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Primary Nursing tips November 1, 2009

Posted by mariemanthey in Leadership, Professional Practice.
Tags: , , ,

Logistics of assignments complicate Primary Nursing so much that many people feel it is impossible in today’s health care system.

I say Nonsense!   Keep it simple and it works!

Pragmatic not Perfect!

Short term patients need short term goals!

Do nothing that violates your common sense!

Decide in favor of the patient and it will be in favor of the nursing!

Nine times out of ten the problem is either unskilled leadership at the NM level or unhealthy interpersonal relationships among the staff. Both of those need to be solved, then let the staff decide the logistics — of both their schedules and assignment continuity.

It works!  And patients need it more today than ever before.


1. Heidi Orstad - January 10, 2015

Your words echo with truth just short of 6 years later, Marie! Always will. I can remember the faces and names of countless patients in my 27 years as an RN, obviously some more than others, but all because of the Primary Nurse model of care and all because the relationship was the premise of the care that would follow.

I have always found myself drawn to understanding the story behind the patients and families that I served and what might be affecting their physical situation, factors that can’t be measured (grief, trauma, developmental stage, ambiguous loss, family challenge). Understanding those pieces of their puzzle and also unseen strengths helped me to serve the patients and families more effectively.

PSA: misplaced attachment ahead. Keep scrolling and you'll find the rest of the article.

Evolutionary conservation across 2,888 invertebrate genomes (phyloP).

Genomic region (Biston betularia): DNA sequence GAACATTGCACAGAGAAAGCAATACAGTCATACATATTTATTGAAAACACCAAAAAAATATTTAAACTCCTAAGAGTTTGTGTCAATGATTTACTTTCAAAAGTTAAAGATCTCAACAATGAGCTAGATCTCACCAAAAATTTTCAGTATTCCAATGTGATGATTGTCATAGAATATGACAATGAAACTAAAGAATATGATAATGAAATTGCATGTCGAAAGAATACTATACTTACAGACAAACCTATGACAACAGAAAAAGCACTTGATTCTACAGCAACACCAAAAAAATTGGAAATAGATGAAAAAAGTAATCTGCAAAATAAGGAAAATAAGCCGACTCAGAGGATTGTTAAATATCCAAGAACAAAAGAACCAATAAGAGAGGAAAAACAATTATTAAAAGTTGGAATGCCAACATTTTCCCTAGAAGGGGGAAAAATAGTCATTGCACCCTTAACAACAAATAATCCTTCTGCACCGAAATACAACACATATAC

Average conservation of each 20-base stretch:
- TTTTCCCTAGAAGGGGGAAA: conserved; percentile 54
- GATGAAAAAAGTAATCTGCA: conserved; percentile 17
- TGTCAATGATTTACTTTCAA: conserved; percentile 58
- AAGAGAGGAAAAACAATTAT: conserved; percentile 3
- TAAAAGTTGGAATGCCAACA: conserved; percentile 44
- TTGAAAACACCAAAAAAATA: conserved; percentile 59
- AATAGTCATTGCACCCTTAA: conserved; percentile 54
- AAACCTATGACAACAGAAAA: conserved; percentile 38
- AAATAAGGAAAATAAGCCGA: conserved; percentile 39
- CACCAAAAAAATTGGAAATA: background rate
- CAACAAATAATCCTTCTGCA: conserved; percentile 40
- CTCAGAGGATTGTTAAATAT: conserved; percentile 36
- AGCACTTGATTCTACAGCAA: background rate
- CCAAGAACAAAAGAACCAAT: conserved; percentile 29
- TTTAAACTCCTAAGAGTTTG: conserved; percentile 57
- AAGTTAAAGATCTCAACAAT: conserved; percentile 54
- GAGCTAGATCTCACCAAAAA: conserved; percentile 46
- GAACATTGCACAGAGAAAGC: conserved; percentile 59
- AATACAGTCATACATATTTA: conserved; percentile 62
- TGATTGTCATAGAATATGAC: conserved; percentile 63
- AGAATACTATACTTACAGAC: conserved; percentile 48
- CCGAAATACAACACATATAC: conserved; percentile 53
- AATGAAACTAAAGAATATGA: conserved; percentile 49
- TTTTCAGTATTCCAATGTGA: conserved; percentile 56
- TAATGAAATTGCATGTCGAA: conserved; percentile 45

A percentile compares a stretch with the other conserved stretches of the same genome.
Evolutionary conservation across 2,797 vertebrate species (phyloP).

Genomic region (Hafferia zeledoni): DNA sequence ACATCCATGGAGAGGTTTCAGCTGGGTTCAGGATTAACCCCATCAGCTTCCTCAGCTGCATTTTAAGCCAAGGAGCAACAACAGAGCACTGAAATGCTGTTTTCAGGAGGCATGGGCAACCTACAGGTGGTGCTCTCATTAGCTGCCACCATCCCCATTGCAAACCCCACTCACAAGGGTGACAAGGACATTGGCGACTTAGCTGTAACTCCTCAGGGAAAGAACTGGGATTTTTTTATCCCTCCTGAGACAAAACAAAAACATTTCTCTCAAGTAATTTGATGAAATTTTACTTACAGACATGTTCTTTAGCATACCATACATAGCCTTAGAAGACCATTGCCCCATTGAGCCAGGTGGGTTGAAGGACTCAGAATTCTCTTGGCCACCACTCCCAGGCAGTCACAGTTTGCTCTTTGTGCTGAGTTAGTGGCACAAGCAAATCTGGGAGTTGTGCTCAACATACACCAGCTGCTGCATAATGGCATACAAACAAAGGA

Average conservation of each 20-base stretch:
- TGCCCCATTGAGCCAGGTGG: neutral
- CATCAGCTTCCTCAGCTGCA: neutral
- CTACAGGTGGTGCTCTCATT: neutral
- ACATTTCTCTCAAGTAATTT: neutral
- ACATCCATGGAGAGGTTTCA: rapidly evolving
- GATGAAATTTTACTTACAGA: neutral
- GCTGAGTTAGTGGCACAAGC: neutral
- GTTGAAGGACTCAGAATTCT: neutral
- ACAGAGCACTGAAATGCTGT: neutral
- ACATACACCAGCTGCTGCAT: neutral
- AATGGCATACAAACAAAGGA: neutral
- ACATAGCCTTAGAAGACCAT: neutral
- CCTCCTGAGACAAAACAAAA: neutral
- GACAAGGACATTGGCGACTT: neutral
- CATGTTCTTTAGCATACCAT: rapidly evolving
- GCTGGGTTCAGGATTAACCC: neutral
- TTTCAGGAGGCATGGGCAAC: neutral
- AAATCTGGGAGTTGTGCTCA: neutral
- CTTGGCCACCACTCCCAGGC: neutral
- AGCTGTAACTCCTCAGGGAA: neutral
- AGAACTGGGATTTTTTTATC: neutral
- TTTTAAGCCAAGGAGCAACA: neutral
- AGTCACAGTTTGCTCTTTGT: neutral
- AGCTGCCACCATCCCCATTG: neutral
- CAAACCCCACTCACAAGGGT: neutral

One book that helped me quite a bit in serving seniors as a Geriatric Care Manager was a book entitled, “How to Say it to Seniors” by David Solie. In his book he wrote effectively about senior’s life journeys, what communication strategies work, and that a senior’s developmental milestone is to leave a legacy. Knowing this key factor, I was intentional in my relationships with seniors that I served to ask the right questions, to hear their life story, to ask the right open ended questions, to practice appreciative inquiry. Reflecting life stories brought such joy and healing often, although at times sadness; but it was necessary. I practiced these legacy visits with patients with memory loss as well, often seeing profound conversations come forth. What an honor to be the one.

One patient in particular saw my role as the person who might collect his “Ed-ism’s”. He was a professional cellist and had no children, but had profound observations about life- poetic in fact. I saw him weekly or biweekly for over a year and it began during one week. He said something profound, “I don’t send flowers to the grave. I tell people when they are across from me how much they mean to me. You mean the world to me” and he gave me a corsage. I said that was so lovely and that i was going to write that in my journal as an “Ed-ism”. From that day forward, he had an “Ed-ism” waiting for me when I came to visit, and he always asked if I would “write it down.” He asked, as his life was coming to an end, if I might read his “Ed-isms” at his funeral. I was honored and his musician friend made a booklet of his verse.

So, I agree wholeheartedly, Marie- in all things, do right by the patient. Sit on the bed, hold the hand, look in the eye, use the name, ask what you can do to help. Connect.

mariemanthey - January 11, 2015

Heidi….once again you hit the nail on the head. Nursing is about a relationship….and it is what makes this such a rewarding profession. Without the ‘story’ of the human being cared for….nursing is just a stress-filled mechanistic unrewrding series of compllicated tasks.
Leadership and teamwork are the two essentials for Primary Nursing. Both are skills we can OWN! and failure to do so puts nurses in roles that lead to burnout and even PTSD! We need to wake up and understand that the kind of experience you describe is worth fighting for! and it is ours to own.

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